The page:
Study: Evolocumab Significantly Reduces LDL Cholesterol in Pediatric Patients With Heterozygous Familial Hypercholesterolemia
Evolocumab in combination with statins and other lipid-lowering therapies was found to significantly reduce low-density lipoprotein cholesterol in pediatric patients with heterozygous familial hypercholesterolemia.
According to positive results from the recent HAUSER-RCT phase 3b study, evolocumab (Repatha, Amgen) used in combination with statins and other lipid-lowering therapies was able to significantly reduce low-density lipoprotein cholesterol (LDL-C) in pediatric patients between 10 and 17 years of age with heterozygous familial hypercholesterolemia (HeFH).
HeFH is an inherited, genetic condition that affects 1 in 250 people globally. Pediatric patients with high levels of LDL-C can be normal weight, follow a healthy diet, exercise regularly, and still have high LDL-C.
High LDL-C can enhance the development of atherosclerotic cardiovascular disease (CVD) and increase the risk of CVD events, such as heart attack and other vascular conditions. These CVD events are also more likely to occur at a younger age for patients with HeFH than the general public, with the risk of heart disease also becoming 20 times more likely.
"Pediatric patients with FH are at increased risk for cardiovascular events from a very early age, making effective management of LDL-C levels in children with HeFH so important," said senior author Daniel Gaudet, MD, PhD, from the Department of Medicine at the Université de Montréal, in a press release. "This study shows the potential that Repatha offers as a safe and effective treatment option in pediatric HeFH patients already on lipid-lowering therapies who need further LDL-C reduction."
The results from the randomized, double-blind 24-week study demonstrated that monthly treatment with evolocumab reduced LDL-C in pediatric patients on average by 38.3% from baseline compared with the placebo. Additionally, the average absolute reduction met its primary endpoint by reducing LDL-C by 68.6 mg/dL.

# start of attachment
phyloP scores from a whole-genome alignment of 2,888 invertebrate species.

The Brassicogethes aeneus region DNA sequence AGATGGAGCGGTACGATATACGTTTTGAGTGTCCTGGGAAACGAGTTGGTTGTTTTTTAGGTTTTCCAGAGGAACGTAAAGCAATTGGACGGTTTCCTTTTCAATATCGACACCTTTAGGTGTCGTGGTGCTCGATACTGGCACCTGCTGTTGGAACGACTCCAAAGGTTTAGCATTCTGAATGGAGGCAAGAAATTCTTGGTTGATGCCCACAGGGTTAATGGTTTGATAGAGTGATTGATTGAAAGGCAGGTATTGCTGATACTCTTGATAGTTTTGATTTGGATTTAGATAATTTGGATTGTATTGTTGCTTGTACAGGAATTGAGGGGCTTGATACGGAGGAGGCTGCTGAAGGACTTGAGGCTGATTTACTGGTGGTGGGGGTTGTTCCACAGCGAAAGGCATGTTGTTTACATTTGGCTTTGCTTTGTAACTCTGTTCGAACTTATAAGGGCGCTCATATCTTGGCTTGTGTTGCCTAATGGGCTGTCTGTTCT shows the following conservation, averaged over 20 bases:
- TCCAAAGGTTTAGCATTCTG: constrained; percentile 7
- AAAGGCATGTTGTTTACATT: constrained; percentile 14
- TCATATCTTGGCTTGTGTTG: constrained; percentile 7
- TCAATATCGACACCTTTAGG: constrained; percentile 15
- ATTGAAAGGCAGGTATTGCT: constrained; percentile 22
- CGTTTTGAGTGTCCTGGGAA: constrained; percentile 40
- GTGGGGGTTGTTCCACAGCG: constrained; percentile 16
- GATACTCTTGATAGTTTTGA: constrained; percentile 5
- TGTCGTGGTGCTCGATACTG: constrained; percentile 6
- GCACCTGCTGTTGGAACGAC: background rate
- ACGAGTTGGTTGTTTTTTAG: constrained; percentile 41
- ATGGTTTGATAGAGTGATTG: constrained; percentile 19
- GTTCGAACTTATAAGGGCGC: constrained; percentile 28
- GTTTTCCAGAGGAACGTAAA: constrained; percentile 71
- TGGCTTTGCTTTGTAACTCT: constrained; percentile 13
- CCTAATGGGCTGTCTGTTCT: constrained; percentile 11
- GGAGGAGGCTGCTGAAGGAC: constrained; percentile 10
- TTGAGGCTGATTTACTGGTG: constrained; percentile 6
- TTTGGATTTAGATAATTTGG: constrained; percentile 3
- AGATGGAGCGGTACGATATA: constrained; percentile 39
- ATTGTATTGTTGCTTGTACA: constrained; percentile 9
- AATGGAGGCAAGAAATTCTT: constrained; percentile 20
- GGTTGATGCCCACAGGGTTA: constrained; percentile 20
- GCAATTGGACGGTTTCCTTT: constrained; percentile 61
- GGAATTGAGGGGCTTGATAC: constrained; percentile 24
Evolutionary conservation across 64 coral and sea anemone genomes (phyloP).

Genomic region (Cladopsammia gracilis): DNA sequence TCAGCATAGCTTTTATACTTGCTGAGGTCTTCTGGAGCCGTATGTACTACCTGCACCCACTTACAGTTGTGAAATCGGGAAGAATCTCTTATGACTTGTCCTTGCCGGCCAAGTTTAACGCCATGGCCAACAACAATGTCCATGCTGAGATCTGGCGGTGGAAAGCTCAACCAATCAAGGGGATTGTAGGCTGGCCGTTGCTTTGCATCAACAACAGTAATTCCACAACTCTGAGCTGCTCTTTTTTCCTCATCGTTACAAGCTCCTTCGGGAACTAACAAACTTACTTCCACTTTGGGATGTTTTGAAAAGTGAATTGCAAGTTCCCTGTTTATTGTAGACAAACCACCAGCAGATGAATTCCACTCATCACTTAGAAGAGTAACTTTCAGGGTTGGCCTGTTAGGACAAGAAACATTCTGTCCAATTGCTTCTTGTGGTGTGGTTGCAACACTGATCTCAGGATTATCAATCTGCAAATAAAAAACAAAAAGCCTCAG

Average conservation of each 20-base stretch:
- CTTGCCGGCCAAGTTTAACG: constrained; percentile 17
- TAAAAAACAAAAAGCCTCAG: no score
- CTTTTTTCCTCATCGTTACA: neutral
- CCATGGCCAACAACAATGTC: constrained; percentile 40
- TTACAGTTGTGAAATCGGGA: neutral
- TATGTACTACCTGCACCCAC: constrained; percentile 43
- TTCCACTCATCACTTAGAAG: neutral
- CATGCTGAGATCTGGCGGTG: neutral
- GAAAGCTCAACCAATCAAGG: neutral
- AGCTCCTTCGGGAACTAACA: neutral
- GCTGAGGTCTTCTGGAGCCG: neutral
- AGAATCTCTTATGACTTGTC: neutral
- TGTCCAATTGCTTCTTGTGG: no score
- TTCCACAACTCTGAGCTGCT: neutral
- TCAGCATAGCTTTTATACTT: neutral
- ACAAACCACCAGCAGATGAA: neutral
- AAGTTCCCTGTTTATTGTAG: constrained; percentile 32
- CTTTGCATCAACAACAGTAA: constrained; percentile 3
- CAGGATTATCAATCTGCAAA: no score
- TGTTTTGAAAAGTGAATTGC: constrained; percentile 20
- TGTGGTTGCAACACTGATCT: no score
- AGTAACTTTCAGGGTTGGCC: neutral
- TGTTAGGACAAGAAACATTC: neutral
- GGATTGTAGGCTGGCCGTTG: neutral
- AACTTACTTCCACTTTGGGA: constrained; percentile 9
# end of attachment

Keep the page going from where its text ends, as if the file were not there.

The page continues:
Specifically, from weeks 22 to 24, there was a 42.1% reduction in mean LDL-C. At week 24, there was a 35.0% reduction in non-high-density lipoprotein cholesterol, a 32.5% reduction in apolipoprotein B (ApoB), and a 36.4% reduction in ApoB/apolipoprotein A1 ratio.
In the trial, the researchers did not identify any new safety risks, with the most common adverse events (AEs) appearing in less than 2% of patients. The AEs included headache, oropharyngeal pain, influenza, influenza-type illness, upper respiratory tract infection, and constipation.
"As a parent, it can be hard to understand that your child who looks healthy, eats well and is active, is suffering from an invisible condition that can cause an early heart attack or stroke," said Katherine Wilemon, founder and CEO of The FH Foundation, in a press release. "The good news is that with early and ongoing treatment, people with FH can greatly reduce cardiovascular risk by lowering their LDL-cholesterol. This trial data gives us hope for new, safe and effective therapies for children living with familial hypercholesteremia."
Amgen Announces Positive Data From Phase 3B Study Of Repatha® (Evolocumab) In Pediatric Patients With Heterozygous Familial Hypercholesterolemia At ESC Congress 2020. Thousand Oaks, CA: Amgen; August 29, 2020. amgen.com/media/news-releases/2020/08/amgen-announces-positive-data-from-phase-3b-study-of-repatha-evolocumab-in-pediatric-patients-with-heterozygous-familial-hypercholesterolemia-at-esc-congress-2020/. Accessed August 31, 2020.